The DHL Global Connectedness Index 2014 report, prepared by a research team led by Pankaj Ghemawat – a colleague of mine at IESE Business School – has been published. Global connectedness refers to “the depth and breadth (geographic distribution) of a country’s integration with the rest of the world as manifested by its participation in international flows of products and services, capital, information and people.” The table below shows the ranks and scores of sub-Saharan and southern African countries included in the Index. Before looking at the table, here are some reference points:
- Most connected country: The Netherlands (rank 1, score 89)
- Least connected country: Syrian Arab Republic (rank 140, score 6)
- USA: rank 23, score 64
- Spain: rank 24, score 63
|D. R. of Congo||53||51||Mali||117||27|
|Ivory Coast||78||43||Burkina Faso||128||23|
|The Gambia||110||31||Central African Republic||139||8|
* Lower ranks indicate higher global connectedness, ** Scores range from 1 to 100; country links will take you to Jose-Pedro Martinez’ Linkedin page: he has wonderful insights about some African countries!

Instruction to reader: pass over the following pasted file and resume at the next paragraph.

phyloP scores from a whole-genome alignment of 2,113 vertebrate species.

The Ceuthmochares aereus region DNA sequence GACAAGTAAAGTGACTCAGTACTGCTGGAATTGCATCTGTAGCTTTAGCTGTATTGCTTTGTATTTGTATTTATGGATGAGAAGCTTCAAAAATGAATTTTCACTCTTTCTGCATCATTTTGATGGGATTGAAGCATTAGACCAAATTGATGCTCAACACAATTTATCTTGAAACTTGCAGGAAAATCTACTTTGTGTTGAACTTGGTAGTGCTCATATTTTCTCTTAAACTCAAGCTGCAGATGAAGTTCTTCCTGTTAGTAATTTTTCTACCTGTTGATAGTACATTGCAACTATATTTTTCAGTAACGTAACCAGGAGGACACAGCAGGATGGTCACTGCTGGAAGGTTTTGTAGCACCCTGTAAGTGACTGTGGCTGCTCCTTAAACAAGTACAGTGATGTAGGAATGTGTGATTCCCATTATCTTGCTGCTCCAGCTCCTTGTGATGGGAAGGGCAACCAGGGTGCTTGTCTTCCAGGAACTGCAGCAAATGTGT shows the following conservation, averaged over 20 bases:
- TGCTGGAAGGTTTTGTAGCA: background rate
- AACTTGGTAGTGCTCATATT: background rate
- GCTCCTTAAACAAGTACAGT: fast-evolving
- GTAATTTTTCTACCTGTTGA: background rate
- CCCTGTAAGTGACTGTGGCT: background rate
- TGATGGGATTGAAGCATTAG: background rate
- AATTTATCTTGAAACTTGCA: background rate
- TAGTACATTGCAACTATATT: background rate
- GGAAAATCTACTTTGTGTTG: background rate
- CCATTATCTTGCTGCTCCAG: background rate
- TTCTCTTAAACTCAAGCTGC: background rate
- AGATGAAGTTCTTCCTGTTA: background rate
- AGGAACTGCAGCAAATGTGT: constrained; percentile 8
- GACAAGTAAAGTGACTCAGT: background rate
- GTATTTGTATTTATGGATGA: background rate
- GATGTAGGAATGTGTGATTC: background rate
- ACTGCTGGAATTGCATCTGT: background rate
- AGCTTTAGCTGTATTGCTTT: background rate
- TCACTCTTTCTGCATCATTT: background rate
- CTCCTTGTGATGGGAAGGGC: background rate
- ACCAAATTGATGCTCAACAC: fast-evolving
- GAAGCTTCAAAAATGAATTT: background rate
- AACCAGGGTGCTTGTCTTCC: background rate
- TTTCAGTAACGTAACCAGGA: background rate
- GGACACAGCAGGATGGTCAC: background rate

Not surprisingly, Africa appears as the least connected region. Maybe more surprisingly, Nigeria is among the top 50 countries. In fact, Nigeria is a fashionable high-growth country. An important element contributing to Nigeria’s connectedness is international trade trade. Merchandise exports account for 35% of GDP while imports for 20%. In the case of services trade, these are 1% and 7% respectively. Unfortunately, 95% of Nigeria’s exports are based on oil and its derivatives. If you want to know why I say “unfortunately,” take a look at a previous post on Nigeria’s post-colonial impoverishment and another explaining why there’s oil scarcity in an oil-rich country.
Also of note is that the top 10 countries in terms of gain in connectedness in the period 2011-2013 include :
- Burundi: the gain comes from an increased global distribution of its merchandise exports, with its top three export destinations accounting for 59% in 2011 and for only 32% in 2013.
- Mozambique: the gain comes from an increased trade volume relative to its GDP. Its services exports went from 5% of GDP to 10%.
- Madagascar: its merchandise exports destined for the world’s largest import markets, the United States and China, both increased over that period; and
- Ivory Coast: its merchandise imports went up from 28% of GDP to 46%.
Any thoughts on these ranks or scores?